Thursday, February 3, 2011

To save money, Florida should kill death penalty



Now that the hunt is on to wring out every superfluous dollar in the state
budget, how about getting rid of the death penalty?

Yes, the death penalty in Florida just might be the ultimate entitlement
program we can't afford.

"The number of inmates since 2000 on death row dying of natural causes has now
surpassed the number of inmates executed," Florida House Speaker Dean Cannon
said recently.

Surely, Cannon must be wrong. That sounds preposterous.

But Cannon's right.

In the past 10 years, the state executed 25 death row inmates, which was fewer
than the 30 who died of natural causes, according to a review by FactCheck.org.

Of the 392 Florida prisoners serving death sentences, 145 of them have been
there for 20 or more years and 34 have been there longer than 30 years. The
oldest inmate is 80. And another one, Gary Alvord, a Michigan mental
institution escapee who fled to Tampa and killed 3 women, has been on death row
for 37 years.

A long, expensive process

The state restarted executing inmates in 1979 and has averaged about 2
executions per year, a pace that far from keeps up with the supply of new
arrivals.

Part of that is due to gruesome application errors with the state's execution
methods, both in electrocution and lethal injections, that resulted in
temporary moratoriums. But mostly, it's because the legal process involved in
putting someone to death is long. And expensive.

It's cheaper to lock up inmates for life than to put them on the death row
carousel of legal appeals. The annual difference in cost is about $51 million,
according to a 10-year-old Palm Beach Post study. Another study by The Miami
Herald estimated that it costs about $3.2 million to execute a prisoner as
compared with $750,000 to lock that prisoner up for life.

Risk of killing innocent inmates

In some cases, their legal journey seems to border on never-ending.

Duane Owen, a sociopath who murdered a 14-year-old babysitter in Delray Beach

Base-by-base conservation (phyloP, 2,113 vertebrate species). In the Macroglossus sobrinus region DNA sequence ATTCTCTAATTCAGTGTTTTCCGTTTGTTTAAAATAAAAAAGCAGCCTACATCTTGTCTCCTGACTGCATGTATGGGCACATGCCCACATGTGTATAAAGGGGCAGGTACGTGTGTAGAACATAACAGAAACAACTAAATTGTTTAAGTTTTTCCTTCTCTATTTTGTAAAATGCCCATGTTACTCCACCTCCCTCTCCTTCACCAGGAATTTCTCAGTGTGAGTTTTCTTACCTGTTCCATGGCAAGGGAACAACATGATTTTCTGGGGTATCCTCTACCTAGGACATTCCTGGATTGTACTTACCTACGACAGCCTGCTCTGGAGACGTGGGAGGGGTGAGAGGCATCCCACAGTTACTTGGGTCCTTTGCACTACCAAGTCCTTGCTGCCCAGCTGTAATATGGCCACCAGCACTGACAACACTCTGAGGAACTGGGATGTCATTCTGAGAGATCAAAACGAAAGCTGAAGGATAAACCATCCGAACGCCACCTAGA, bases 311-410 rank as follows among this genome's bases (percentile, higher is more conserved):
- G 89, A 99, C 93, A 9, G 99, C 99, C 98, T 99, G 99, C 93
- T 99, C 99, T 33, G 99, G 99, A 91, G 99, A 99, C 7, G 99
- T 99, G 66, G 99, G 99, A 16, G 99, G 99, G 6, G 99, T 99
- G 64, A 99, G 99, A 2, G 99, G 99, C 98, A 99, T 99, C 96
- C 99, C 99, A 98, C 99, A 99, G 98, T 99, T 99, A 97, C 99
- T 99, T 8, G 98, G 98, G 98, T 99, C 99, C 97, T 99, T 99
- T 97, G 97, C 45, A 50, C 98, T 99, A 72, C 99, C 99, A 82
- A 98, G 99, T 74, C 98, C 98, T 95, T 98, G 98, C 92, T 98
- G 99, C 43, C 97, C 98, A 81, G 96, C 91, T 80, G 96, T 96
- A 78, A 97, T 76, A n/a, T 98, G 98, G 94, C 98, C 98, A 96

in 1984, has had 2 trials and at least 6 unsuccessful appeals to the Florida
Supreme Court.

Now, I know what you're thinking. The solution is to get in touch with our
inner Texas and just start picking up the pace.

But recent developments in the analysis of DNA evidence have pointed out the
unreliability of eyewitness testimony and have proven that people convicted of
horrible crimes are sometimes wrongly convicted by over-eager prosecutors. The
Illinois House of Representatives voted last month to abolish the death penalty
8 years after its governor emptied death row after finding that a dozen
innocent prisoners had been condemned to die.

And in Florida, Herman Lindsey was freed by the state Supreme Court a little
more than a year ago, becoming the 23rd death row prisoner in Florida who had
been exonerated since the death penalty was revived in 1979.

"The average time these exonerated prisoners spent on Death Row was eight
years," said Mark Elliot, the executive director of Floridians for an
Alternative to the Death Penalty. "If you speed the process up, you're
virtually guaranteeing that you'll be executing innocent people."

And here's a little icing on this macabre cake.

The only U.S. maker of the lethal injection drug, sodium thiopental, got out of
the business recently, and our would-be European suppliers don't want to export
death-penalty drugs to America because of an unwillingness to enable our
executions.

So there's a shortage of death-penalty drugs.

Ohio's response is to switch to pentobarbital - the drug veterinarians use to
put down dogs.

So this just might be a perfect time for Florida to reevaluate.

As long as our death row inmates are dying of old age, getting rid of the death
penalty could serve as a kind of twofer: We can rescue a bit of our humanity
along with our tax dollars.

(source: Palm Beach Post)

2 comments:

Raimo said...

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These massive deliveries of iron ore and military facilities from Sweden to Nazi Germany lengthened World War II. Casualties of the war have been estimated at 20 million killed in Europe. How many of them died due to Sweden's material support to Nazi Germany, is not known.


The Swedish drinking toast (skal) has a rather macabre background; it originally meant 'skull'. The word has come down from a custom practiced by the warlike and terrorist Vikings who used the dried-out skulls of their enemies as drinking mugs, with the evident advantage that the mug held a large quantity of mead and could be easily replaced.

http://www.thoughts.com/raimo/case-sweden

Avalon said...

All good arguments against the death penalty. If one innocent person is put to death, it should be intolerable in our society. We are against killing but not state sponsored killing - there is certainly a conflict there. We sorely need a bit of our humanity rescued.